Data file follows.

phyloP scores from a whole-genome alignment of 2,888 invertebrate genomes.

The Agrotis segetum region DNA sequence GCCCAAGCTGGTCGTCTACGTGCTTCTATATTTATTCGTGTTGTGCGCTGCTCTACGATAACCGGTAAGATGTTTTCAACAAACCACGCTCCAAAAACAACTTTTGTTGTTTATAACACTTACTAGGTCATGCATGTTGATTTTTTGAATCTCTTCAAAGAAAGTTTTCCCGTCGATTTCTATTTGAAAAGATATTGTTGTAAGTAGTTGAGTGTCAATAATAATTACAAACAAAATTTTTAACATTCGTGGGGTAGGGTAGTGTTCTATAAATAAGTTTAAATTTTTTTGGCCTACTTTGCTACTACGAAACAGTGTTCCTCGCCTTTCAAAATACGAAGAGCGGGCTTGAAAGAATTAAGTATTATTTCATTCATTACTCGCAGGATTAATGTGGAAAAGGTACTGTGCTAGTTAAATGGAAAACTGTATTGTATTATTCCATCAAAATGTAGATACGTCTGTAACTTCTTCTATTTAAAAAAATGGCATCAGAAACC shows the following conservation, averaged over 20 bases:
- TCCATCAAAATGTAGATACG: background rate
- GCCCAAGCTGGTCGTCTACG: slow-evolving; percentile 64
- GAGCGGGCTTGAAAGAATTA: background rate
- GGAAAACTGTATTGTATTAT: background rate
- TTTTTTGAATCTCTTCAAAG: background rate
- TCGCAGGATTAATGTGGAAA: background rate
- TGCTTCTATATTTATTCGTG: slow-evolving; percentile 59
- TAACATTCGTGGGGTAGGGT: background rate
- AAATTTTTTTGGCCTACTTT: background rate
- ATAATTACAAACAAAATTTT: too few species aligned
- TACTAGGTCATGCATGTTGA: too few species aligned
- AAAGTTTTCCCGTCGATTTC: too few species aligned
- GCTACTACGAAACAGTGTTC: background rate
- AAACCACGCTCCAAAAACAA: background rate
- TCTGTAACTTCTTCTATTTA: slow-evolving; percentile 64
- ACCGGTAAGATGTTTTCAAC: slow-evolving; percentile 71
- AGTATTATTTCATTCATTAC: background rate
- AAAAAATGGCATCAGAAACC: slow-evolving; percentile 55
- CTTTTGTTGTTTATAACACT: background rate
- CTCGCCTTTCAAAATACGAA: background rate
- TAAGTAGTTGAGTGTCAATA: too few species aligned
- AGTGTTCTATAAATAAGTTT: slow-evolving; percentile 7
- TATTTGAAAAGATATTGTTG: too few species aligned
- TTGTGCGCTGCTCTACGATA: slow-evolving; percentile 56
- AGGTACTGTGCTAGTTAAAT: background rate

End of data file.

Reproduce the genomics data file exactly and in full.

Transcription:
phyloP scores from a whole-genome alignment of 2,888 invertebrate genomes.

The Agrotis segetum region DNA sequence GCCCAAGCTGGTCGTCTACGTGCTTCTATATTTATTCGTGTTGTGCGCTGCTCTACGATAACCGGTAAGATGTTTTCAACAAACCACGCTCCAAAAACAACTTTTGTTGTTTATAACACTTACTAGGTCATGCATGTTGATTTTTTGAATCTCTTCAAAGAAAGTTTTCCCGTCGATTTCTATTTGAAAAGATATTGTTGTAAGTAGTTGAGTGTCAATAATAATTACAAACAAAATTTTTAACATTCGTGGGGTAGGGTAGTGTTCTATAAATAAGTTTAAATTTTTTTGGCCTACTTTGCTACTACGAAACAGTGTTCCTCGCCTTTCAAAATACGAAGAGCGGGCTTGAAAGAATTAAGTATTATTTCATTCATTACTCGCAGGATTAATGTGGAAAAGGTACTGTGCTAGTTAAATGGAAAACTGTATTGTATTATTCCATCAAAATGTAGATACGTCTGTAACTTCTTCTATTTAAAAAAATGGCATCAGAAACC shows the following conservation, averaged over 20 bases:
- TCCATCAAAATGTAGATACG: background rate
- GCCCAAGCTGGTCGTCTACG: slow-evolving; percentile 64
- GAGCGGGCTTGAAAGAATTA: background rate
- GGAAAACTGTATTGTATTAT: background rate
- TTTTTTGAATCTCTTCAAAG: background rate
- TCGCAGGATTAATGTGGAAA: background rate
- TGCTTCTATATTTATTCGTG: slow-evolving; percentile 59
- TAACATTCGTGGGGTAGGGT: background rate
- AAATTTTTTTGGCCTACTTT: background rate
- ATAATTACAAACAAAATTTT: too few species aligned
- TACTAGGTCATGCATGTTGA: too few species aligned
- AAAGTTTTCCCGTCGATTTC: too few species aligned
- GCTACTACGAAACAGTGTTC: background rate
- AAACCACGCTCCAAAAACAA: background rate
- TCTGTAACTTCTTCTATTTA: slow-evolving; percentile 64
- ACCGGTAAGATGTTTTCAAC: slow-evolving; percentile 71
- AGTATTATTTCATTCATTAC: background rate
- AAAAAATGGCATCAGAAACC: slow-evolving; percentile 55
- CTTTTGTTGTTTATAACACT: background rate
- CTCGCCTTTCAAAATACGAA: background rate
- TAAGTAGTTGAGTGTCAATA: too few species aligned
- AGTGTTCTATAAATAAGTTT: slow-evolving; percentile 7
- TATTTGAAAAGATATTGTTG: too few species aligned
- TTGTGCGCTGCTCTACGATA: slow-evolving; percentile 56
- AGGTACTGTGCTAGTTAAAT: background rate